In the 1st Degree
Mac - 1996
Description of In the 1st Degree Mac
An intriguing CD-ROM courtroom adventure, In The 1st Degree casts you in a role of a District Attorney in San Francisco who must build a case against James Tobin, a well-known painter, who stands accused of murdering Zachary Barnes, co-owner (with Tobin) of a hip art gallery.
Your goal is to secure a first-degree murder conviction (with a grand theft thrown in for a good measure)--anything less would be considered a defeat. But, as you may guess, this is no simple task, for the shooting can easily be made to look like an act of self-defense, and the witnesses are either not very cooperative or not very reliable. MacGamer's Ledge sums up the pros and cons of the game very nicely: "The game is divided into two sections: during the first, pre-trial phase, you will examine the evidence from the murder scene, review the police interrogations of the defendant and the witnesses, and conduct your own witness interviews, hoping to cajole or force out of them any helpful testimony. You will gradually discover a fairly complex web of relations among the main characters in the drama, plenty of possible motives, and at least a few plausible crime scenarios. Furthermore, you will never be completely sure just who is telling the whole truth: Tobin's girlfriend, who also had a brief fling with the victim? the victim's wife, who seems almost too cooperative? Tobin's assistant, who appears to know much more than he admits? Of course, your job is not to solve the mystery but to convince the jury beyond any reasonable doubt; still, with so many variables, making a convincing case will be a formidable task. Can you make it stick? You will find out during the second phase of the game, the actual trial, where you must elicit the appropriate testimony from the witnesses (praying that they won't change their stories) and undermine the strategies of the cunning defense lawyer, all under the watchful eye of the local media, whose members will not spare you withering criticism in case you blunder. The game has 'replay' written all over it: one would have to be extremely lucky to achieve the first-degree murder conviction after playing the game just once. Indeed, failing becomes invaluable, because it teaches you how to proceed the next time. You will quickly learn how crucial it is to ask the right questions (even during the pre-trial phase): select a wrong approach, and the witness will clam up, depriving you of a chance to get some helpful information. You will no doubt be replaying the interview sessions over and over again, trying out various questioning options in an effort to chart out the right path. The pre-trial phase allows you to jump back and forth among the interviews and other materials, so that by the end you have a clearly worked out courtroom strategy. Similarly, your experiences during the trial teach you which strategies you should adopt and which ones you should avoid. All this means that the entire game is a bit like a long learning curve that can be mastered only after several replays. Still, I have to admit I felt perverse glee when I entered the trial stage for the first time, without any clue as to what my case should be. "I have absolutely no case," I concluded, "but what the hell! Let's get humiliated!" But just how long does the fun last? The game certainly boasts crisp, attractive photography and video; the acting is solid (which, in CD-ROM game terms, means 'on par with your average daytime soap'); and piecing together a viable courtroom strategy proves sufficiently challenging to keep a patient gamer interested. But playing it over and over again takes its toll, mostly because no matter how much you may enjoy making new, cunning adjustments in your dealings with the witnesses and the defendant, you are still just clicking on different dialogue options and confronting the same set of talking heads. And they talk. And talk. And talk some more, so that any 'interactivity' on your part is limited to clicking the mouse and watching the verbal response. In addition, I found it very difficult to feel sympathy for any of the characters and ultimately couldn't care less whether the defendant would get the sentence he deserves or not. Under such circumstances, replaying the same segments of the game gradually becomes tedious or simply mind-numbing: unless you are a very patient and committed strategist, you will find all this repetition about as exciting as preparing for bar exams. Perhaps the game would have succeeded better if its designers had abandoned any aspirations toward entertainment and instead had opted to create an educational tool for budding prosecutors." Recommended, with reservations.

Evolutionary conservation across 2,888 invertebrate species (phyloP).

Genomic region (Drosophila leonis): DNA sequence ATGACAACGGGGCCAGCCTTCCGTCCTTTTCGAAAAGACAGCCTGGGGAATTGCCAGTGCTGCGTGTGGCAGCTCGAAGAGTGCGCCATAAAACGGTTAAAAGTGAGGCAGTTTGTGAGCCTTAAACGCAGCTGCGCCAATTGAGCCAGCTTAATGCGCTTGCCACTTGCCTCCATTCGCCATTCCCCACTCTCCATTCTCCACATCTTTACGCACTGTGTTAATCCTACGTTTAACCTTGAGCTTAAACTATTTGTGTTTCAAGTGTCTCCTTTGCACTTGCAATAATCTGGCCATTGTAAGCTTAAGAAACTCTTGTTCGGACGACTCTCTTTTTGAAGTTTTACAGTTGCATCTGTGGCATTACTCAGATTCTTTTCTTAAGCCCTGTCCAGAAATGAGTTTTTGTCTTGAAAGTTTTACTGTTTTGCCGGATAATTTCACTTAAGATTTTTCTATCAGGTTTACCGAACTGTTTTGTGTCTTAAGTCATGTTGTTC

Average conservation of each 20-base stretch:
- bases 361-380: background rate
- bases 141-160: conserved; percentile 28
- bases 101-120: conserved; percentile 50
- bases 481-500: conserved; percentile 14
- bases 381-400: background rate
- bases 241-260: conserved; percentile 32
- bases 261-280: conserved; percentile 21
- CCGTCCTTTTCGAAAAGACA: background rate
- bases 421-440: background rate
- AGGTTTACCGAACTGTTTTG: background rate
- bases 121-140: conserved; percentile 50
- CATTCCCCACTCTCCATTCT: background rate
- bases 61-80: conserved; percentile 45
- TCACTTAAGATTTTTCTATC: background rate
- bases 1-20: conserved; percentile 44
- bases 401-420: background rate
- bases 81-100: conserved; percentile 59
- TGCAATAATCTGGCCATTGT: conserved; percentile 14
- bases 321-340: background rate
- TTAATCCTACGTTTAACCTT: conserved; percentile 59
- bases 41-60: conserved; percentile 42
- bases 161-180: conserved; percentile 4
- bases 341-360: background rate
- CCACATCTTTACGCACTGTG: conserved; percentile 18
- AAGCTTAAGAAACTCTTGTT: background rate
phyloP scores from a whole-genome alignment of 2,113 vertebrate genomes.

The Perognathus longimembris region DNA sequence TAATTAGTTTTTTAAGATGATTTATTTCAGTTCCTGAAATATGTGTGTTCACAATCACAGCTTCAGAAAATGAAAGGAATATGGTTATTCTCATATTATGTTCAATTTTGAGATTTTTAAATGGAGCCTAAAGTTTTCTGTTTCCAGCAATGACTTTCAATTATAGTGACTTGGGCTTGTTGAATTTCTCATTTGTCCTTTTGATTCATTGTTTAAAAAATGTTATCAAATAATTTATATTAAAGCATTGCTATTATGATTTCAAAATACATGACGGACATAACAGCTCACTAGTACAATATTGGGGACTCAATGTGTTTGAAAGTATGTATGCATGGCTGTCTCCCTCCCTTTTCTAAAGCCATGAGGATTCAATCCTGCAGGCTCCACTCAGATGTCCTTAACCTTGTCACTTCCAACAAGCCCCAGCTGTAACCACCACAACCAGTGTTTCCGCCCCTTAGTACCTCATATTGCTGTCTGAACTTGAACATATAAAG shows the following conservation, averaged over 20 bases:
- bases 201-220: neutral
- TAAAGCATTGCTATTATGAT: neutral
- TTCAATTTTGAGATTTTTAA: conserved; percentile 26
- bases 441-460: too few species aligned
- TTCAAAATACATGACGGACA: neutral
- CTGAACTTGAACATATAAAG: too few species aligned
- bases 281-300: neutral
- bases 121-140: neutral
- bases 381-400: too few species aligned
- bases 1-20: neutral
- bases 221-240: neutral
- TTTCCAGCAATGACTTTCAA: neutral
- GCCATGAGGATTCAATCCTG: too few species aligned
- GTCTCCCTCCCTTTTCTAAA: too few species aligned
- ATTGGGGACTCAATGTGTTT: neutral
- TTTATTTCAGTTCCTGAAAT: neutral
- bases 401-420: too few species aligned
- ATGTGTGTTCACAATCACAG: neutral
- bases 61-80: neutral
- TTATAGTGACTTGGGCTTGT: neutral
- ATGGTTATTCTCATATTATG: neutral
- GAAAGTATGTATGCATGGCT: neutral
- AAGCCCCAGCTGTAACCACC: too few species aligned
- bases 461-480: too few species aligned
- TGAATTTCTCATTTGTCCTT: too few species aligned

Review By HOTUD
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